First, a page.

Appetite increases for used cars

Seven out of ten consumers (70%) say that used cars have become more appealing purchases than new in the last month. This is according to the very first monthly Startline Used Car Tracker.

The high cost of new car prices is the number one factor mentioned behind this developing trend (47% of consumers), followed by not being able to afford a new car (25%) and used cars offering better value than new (24%).

The research commissioned by the motor finance specialist also shows a markedly increased propensity to purchase now among people already committed to buying a used car – more than half of those (53%) questioned plan to do so compared to last month.

Influencing factors over the used cars they are likely to choose are dominated by economic factors – with the top five answers being running costs (62%), cost of living (55%), inflation (28%), job security (25%) and the fact they are now covering fewer miles (25%).

The reasons chosen by respondents for changing their used car include their old car needing replacing (51%), just feeling like a change (41%), personal finances having improved (37%), buying a second or third car for fun (9%) and local clean air regulations (5%).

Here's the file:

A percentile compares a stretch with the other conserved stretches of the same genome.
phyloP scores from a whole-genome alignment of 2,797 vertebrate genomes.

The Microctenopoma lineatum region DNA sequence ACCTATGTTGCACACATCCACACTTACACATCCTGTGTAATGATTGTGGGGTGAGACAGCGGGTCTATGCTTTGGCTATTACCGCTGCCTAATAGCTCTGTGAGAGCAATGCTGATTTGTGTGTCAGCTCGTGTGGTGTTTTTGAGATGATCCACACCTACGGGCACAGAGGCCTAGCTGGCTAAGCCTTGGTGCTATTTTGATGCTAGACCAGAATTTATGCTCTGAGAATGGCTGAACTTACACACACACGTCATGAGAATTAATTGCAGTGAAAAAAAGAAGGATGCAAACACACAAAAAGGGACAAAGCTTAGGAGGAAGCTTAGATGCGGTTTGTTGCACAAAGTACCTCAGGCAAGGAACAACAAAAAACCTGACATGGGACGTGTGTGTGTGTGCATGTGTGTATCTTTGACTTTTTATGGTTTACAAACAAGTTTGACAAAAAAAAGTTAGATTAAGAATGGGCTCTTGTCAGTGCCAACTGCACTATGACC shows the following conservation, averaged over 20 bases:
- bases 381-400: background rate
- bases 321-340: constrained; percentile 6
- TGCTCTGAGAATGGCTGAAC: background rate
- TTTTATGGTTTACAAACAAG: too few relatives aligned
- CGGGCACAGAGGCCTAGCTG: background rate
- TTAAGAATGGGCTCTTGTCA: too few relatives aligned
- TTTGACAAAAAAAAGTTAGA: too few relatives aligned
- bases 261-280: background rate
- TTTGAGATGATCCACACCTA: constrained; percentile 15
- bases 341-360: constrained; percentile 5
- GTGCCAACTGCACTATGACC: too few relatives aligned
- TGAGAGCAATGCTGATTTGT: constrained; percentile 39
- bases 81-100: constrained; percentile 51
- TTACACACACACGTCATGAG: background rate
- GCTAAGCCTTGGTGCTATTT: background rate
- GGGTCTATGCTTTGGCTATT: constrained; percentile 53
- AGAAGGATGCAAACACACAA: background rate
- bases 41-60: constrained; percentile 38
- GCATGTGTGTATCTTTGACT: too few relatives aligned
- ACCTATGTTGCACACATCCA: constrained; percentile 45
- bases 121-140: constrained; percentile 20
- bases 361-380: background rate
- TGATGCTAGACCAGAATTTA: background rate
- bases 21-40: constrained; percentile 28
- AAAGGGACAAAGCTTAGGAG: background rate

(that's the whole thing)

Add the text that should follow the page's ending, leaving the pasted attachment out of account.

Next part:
Petrol dominates likely consumer fuel choices (38%), followed by hybrid (27%), diesel (17%) and electric (16%). Those opting for a petrol or diesel car say that their reasons for doing so include electric vehicles being too expensive (47%) and trusting petrol and diesel technology (43%). Those choosing hybrids or electric say that electric power is the future (52%) and it is right for the environment (38%). Just 9% say that electric vehicles are now affordable.

Paul Burgess, CEO at Startline Motor Finance, said: “The results here show very clearly how the cost of living crisis is rapidly changing consumer perceptions of the cars they plan to buy, the reasons behind their choices, and their car use. Certainly, it looks as though there may be a shift away from new towards used, with an emphasis on more affordable and economical models. People are clearly worried about the direction of the economy and expect to change their motoring habits accordingly.